A meme's eye view
The grumpy cats, South Park characters and Honey Boo Boos (to name only a few) of the Internet are trying to tell you something. No, don’t you dare ignore them, because they will find you. They are trying to propogate themselves and spread from brain to brain.
If you can still remember the definition of data visualisation, you are indeed in good company as memes represent information or ideas that are (as previously stated) shared amongst Internet users. This is also the case with data visualisation.
You should know by now that data visualisation does not only entail infographics, maps and charts, but also the effective use of text and images conveying a message to the public.
Richard Dawkins, evolutionary biologist, was merely writing about a cultural idea in his book, The Selfish gene (1976), when memes decided to randomly become the talk of the town (or rather the Internet).
Memes are cultural ideas that can be transmitted through fashion, comics, music, videos, technologies etc. In the long run, they evolve into trends that people start following. These trends, however, become way too popular to my liking. After a few days, no seconds, no miliseconds, memes turn into something that everyone wishes they had never shared in the first place.
But, it’s not so funny anymore when memes turn something virtuous and pure into something evil and bad. Atheist users of the online platform Reddit, for example, are out to get Muslim people as they constantly comment on religious content on Facebook.
Whether you like it or not, memes have value and are able to sustain their popularity.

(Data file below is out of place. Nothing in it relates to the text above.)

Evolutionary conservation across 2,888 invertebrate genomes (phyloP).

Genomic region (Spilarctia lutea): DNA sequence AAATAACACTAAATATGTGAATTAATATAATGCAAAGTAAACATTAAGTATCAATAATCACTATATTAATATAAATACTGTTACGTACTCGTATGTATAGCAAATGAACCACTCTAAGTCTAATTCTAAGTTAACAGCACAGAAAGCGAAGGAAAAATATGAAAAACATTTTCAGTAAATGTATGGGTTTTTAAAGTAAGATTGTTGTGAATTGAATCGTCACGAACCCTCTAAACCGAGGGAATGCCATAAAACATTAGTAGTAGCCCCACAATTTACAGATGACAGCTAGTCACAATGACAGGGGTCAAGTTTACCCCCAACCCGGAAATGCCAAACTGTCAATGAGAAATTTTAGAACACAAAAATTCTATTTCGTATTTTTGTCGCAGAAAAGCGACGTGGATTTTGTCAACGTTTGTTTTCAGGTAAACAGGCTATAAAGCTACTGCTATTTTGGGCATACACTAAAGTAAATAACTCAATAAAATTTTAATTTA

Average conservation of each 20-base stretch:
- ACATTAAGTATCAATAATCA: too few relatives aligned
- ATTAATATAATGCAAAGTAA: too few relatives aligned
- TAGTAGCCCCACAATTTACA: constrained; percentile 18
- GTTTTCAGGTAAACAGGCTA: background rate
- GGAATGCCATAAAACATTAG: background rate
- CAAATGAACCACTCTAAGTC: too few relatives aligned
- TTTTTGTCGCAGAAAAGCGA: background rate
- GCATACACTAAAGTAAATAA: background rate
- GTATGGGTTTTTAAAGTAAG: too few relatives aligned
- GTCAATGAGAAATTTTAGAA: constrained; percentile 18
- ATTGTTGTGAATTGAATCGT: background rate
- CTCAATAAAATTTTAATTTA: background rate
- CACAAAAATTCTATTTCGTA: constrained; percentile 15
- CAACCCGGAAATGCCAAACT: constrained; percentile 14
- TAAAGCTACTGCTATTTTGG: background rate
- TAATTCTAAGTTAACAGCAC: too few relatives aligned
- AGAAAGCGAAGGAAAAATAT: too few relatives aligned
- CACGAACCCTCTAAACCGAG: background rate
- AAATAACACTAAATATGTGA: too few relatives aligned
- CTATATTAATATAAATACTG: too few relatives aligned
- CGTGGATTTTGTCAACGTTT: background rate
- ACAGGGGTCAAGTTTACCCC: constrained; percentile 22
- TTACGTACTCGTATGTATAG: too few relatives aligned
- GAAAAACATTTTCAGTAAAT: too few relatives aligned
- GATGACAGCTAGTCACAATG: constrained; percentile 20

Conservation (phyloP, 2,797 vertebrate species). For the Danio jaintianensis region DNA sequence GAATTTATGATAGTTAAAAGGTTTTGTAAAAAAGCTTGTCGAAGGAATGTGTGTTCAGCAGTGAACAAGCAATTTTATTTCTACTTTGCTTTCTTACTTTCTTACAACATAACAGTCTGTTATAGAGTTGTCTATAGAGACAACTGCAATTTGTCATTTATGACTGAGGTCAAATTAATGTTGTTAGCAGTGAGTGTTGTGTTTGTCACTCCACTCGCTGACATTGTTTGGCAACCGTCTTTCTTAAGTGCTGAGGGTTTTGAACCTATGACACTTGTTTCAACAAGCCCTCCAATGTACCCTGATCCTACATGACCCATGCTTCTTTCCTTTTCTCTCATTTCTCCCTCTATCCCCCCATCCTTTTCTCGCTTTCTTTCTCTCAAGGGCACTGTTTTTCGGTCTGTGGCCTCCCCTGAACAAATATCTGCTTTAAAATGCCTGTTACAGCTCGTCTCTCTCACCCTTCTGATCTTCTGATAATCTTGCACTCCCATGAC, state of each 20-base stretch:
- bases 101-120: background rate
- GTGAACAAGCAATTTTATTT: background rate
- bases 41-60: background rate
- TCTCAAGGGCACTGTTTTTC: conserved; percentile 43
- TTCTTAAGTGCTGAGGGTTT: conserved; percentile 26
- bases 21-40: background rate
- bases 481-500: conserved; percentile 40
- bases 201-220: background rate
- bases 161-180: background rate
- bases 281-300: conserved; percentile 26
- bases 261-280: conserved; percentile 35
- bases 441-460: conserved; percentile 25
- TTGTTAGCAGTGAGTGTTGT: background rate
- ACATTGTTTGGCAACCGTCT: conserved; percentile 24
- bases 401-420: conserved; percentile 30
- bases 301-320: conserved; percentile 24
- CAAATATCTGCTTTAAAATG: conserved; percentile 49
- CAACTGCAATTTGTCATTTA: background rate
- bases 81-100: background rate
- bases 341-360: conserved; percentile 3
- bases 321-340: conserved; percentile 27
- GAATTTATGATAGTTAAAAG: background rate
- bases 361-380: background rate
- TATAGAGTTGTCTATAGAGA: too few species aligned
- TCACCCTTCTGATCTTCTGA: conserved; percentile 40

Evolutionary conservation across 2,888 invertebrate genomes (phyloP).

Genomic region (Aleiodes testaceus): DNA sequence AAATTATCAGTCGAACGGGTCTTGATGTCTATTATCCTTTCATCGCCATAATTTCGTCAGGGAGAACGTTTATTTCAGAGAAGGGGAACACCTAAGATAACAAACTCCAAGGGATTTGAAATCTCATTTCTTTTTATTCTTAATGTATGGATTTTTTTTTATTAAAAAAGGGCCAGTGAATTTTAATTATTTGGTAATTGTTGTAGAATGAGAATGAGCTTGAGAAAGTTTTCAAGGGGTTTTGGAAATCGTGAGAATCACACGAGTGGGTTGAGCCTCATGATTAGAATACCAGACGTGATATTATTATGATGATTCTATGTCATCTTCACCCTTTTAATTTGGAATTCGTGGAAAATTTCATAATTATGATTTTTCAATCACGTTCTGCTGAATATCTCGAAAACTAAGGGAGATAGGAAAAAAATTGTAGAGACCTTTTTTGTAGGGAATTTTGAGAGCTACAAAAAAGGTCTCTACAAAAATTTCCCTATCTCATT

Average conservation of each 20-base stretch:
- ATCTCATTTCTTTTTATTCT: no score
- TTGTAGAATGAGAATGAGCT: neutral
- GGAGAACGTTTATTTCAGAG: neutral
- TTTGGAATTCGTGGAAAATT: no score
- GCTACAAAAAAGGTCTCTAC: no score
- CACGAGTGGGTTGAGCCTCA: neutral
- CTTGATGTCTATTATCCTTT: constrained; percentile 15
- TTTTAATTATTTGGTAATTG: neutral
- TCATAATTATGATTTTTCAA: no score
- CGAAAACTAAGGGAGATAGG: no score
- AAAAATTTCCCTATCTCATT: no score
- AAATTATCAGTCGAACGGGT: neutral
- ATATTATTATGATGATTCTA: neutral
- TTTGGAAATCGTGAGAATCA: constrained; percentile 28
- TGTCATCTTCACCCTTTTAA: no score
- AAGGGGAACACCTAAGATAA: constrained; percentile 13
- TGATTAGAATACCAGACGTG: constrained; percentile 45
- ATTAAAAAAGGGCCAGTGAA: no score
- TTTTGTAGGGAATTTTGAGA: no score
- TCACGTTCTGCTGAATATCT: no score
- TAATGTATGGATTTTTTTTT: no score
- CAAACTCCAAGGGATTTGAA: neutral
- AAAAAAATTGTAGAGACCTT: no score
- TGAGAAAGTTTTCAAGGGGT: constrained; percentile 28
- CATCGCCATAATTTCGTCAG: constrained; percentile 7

- Fidelity: We know by now that memes can be transferred to people via the Internet. However, you do not know that websites, encouraging the creation of memes, exist. Websites like Memegenerator, Quickmeme and Memecentre encourage the creation of memes by using text and images in order to convey a certain cultural message. These platforms, however, store millions of memes on the Internet where users can choose to view, share or even just rate them.
- Fecundity: Memes must have the ability to reproduce themselves. Obviously, social network platforms have made this possible as you can send memes to others by the click of a button. This, however, poses problems as content becomes overly cheap, commodified and overshared. Before long these memes are likely to die a painful death.
- Longevity: If people come in contact with a meme, they are likely to share it if they want to send a message to others. So, it has the ability to stay alive and well on the Internet.
The image illustrates an example of a meme. Image sourced from visitmix.com.
In the next post on data visualisation, I'll be examining why data visualisation cannot always be trusted.